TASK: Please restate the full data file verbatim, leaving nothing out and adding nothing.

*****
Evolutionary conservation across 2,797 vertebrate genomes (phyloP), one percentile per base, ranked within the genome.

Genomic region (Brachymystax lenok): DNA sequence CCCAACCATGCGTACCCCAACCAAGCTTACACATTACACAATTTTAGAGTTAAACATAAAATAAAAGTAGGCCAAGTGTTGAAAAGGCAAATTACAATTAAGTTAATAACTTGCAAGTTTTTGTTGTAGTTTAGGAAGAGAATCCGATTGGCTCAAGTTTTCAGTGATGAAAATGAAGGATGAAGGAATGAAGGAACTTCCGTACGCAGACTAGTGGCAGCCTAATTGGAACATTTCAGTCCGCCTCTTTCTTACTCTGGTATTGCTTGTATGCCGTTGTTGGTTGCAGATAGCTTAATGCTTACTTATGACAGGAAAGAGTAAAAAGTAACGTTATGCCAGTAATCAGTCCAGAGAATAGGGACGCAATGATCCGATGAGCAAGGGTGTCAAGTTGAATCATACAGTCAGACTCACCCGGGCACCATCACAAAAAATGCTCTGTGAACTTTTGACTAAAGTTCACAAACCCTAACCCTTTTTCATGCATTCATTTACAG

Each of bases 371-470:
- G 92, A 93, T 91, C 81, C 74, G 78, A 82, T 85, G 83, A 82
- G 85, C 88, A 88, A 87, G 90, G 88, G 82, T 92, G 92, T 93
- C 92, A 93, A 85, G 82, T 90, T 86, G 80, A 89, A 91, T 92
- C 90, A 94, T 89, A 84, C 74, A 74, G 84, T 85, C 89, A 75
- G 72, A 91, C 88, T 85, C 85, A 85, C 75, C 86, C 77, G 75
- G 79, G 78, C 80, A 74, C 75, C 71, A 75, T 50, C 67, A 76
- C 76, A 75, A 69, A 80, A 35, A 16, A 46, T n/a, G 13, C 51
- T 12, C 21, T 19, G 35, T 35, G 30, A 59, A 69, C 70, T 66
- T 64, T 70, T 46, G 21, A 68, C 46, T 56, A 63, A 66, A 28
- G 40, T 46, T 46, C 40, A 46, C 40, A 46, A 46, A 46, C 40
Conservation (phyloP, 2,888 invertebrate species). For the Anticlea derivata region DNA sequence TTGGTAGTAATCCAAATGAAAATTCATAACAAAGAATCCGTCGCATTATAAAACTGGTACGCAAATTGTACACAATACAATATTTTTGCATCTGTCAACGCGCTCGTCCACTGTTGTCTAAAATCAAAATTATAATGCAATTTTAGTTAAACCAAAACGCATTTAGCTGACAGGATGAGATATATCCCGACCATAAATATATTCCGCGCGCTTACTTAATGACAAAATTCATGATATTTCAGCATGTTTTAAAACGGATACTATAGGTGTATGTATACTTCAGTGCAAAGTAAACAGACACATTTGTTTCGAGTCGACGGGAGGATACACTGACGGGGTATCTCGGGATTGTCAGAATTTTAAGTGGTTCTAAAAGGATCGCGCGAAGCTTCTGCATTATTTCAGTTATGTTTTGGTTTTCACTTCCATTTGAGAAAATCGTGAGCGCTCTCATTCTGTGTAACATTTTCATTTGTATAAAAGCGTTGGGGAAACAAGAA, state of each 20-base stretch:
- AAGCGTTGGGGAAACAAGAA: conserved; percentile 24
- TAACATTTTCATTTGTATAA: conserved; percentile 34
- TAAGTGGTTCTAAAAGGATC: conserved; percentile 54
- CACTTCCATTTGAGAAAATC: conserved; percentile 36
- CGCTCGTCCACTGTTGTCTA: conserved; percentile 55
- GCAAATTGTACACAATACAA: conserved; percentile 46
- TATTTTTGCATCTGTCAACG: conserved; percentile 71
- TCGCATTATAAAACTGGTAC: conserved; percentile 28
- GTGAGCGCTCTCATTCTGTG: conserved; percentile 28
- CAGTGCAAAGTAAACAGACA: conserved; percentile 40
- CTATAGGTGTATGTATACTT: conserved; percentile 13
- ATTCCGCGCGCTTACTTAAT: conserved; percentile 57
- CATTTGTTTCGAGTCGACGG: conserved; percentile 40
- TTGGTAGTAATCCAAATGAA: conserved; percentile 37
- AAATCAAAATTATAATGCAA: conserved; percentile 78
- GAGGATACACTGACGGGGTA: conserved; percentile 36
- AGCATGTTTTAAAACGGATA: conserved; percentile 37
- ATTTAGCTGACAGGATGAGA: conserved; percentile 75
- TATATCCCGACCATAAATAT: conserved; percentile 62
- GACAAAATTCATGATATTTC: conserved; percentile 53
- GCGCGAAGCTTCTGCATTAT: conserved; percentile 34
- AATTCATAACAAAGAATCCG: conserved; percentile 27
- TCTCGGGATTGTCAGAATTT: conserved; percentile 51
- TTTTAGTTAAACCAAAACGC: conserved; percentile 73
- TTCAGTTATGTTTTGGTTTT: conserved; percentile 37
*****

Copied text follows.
Evolutionary conservation across 2,797 vertebrate genomes (phyloP), one percentile per base, ranked within the genome.

Genomic region (Brachymystax lenok): DNA sequence CCCAACCATGCGTACCCCAACCAAGCTTACACATTACACAATTTTAGAGTTAAACATAAAATAAAAGTAGGCCAAGTGTTGAAAAGGCAAATTACAATTAAGTTAATAACTTGCAAGTTTTTGTTGTAGTTTAGGAAGAGAATCCGATTGGCTCAAGTTTTCAGTGATGAAAATGAAGGATGAAGGAATGAAGGAACTTCCGTACGCAGACTAGTGGCAGCCTAATTGGAACATTTCAGTCCGCCTCTTTCTTACTCTGGTATTGCTTGTATGCCGTTGTTGGTTGCAGATAGCTTAATGCTTACTTATGACAGGAAAGAGTAAAAAGTAACGTTATGCCAGTAATCAGTCCAGAGAATAGGGACGCAATGATCCGATGAGCAAGGGTGTCAAGTTGAATCATACAGTCAGACTCACCCGGGCACCATCACAAAAAATGCTCTGTGAACTTTTGACTAAAGTTCACAAACCCTAACCCTTTTTCATGCATTCATTTACAG

Each of bases 371-470:
- G 92, A 93, T 91, C 81, C 74, G 78, A 82, T 85, G 83, A 82
- G 85, C 88, A 88, A 87, G 90, G 88, G 82, T 92, G 92, T 93
- C 92, A 93, A 85, G 82, T 90, T 86, G 80, A 89, A 91, T 92
- C 90, A 94, T 89, A 84, C 74, A 74, G 84, T 85, C 89, A 75
- G 72, A 91, C 88, T 85, C 85, A 85, C 75, C 86, C 77, G 75
- G 79, G 78, C 80, A 74, C 75, C 71, A 75, T 50, C 67, A 76
- C 76, A 75, A 69, A 80, A 35, A 16, A 46, T n/a, G 13, C 51
- T 12, C 21, T 19, G 35, T 35, G 30, A 59, A 69, C 70, T 66
- T 64, T 70, T 46, G 21, A 68, C 46, T 56, A 63, A 66, A 28
- G 40, T 46, T 46, C 40, A 46, C 40, A 46, A 46, A 46, C 40
Conservation (phyloP, 2,888 invertebrate species). For the Anticlea derivata region DNA sequence TTGGTAGTAATCCAAATGAAAATTCATAACAAAGAATCCGTCGCATTATAAAACTGGTACGCAAATTGTACACAATACAATATTTTTGCATCTGTCAACGCGCTCGTCCACTGTTGTCTAAAATCAAAATTATAATGCAATTTTAGTTAAACCAAAACGCATTTAGCTGACAGGATGAGATATATCCCGACCATAAATATATTCCGCGCGCTTACTTAATGACAAAATTCATGATATTTCAGCATGTTTTAAAACGGATACTATAGGTGTATGTATACTTCAGTGCAAAGTAAACAGACACATTTGTTTCGAGTCGACGGGAGGATACACTGACGGGGTATCTCGGGATTGTCAGAATTTTAAGTGGTTCTAAAAGGATCGCGCGAAGCTTCTGCATTATTTCAGTTATGTTTTGGTTTTCACTTCCATTTGAGAAAATCGTGAGCGCTCTCATTCTGTGTAACATTTTCATTTGTATAAAAGCGTTGGGGAAACAAGAA, state of each 20-base stretch:
- AAGCGTTGGGGAAACAAGAA: conserved; percentile 24
- TAACATTTTCATTTGTATAA: conserved; percentile 34
- TAAGTGGTTCTAAAAGGATC: conserved; percentile 54
- CACTTCCATTTGAGAAAATC: conserved; percentile 36
- CGCTCGTCCACTGTTGTCTA: conserved; percentile 55
- GCAAATTGTACACAATACAA: conserved; percentile 46
- TATTTTTGCATCTGTCAACG: conserved; percentile 71
- TCGCATTATAAAACTGGTAC: conserved; percentile 28
- GTGAGCGCTCTCATTCTGTG: conserved; percentile 28
- CAGTGCAAAGTAAACAGACA: conserved; percentile 40
- CTATAGGTGTATGTATACTT: conserved; percentile 13
- ATTCCGCGCGCTTACTTAAT: conserved; percentile 57
- CATTTGTTTCGAGTCGACGG: conserved; percentile 40
- TTGGTAGTAATCCAAATGAA: conserved; percentile 37
- AAATCAAAATTATAATGCAA: conserved; percentile 78
- GAGGATACACTGACGGGGTA: conserved; percentile 36
- AGCATGTTTTAAAACGGATA: conserved; percentile 37
- ATTTAGCTGACAGGATGAGA: conserved; percentile 75
- TATATCCCGACCATAAATAT: conserved; percentile 62
- GACAAAATTCATGATATTTC: conserved; percentile 53
- GCGCGAAGCTTCTGCATTAT: conserved; percentile 34
- AATTCATAACAAAGAATCCG: conserved; percentile 27
- TCTCGGGATTGTCAGAATTT: conserved; percentile 51
- TTTTAGTTAAACCAAAACGC: conserved; percentile 73
- TTCAGTTATGTTTTGGTTTT: conserved; percentile 37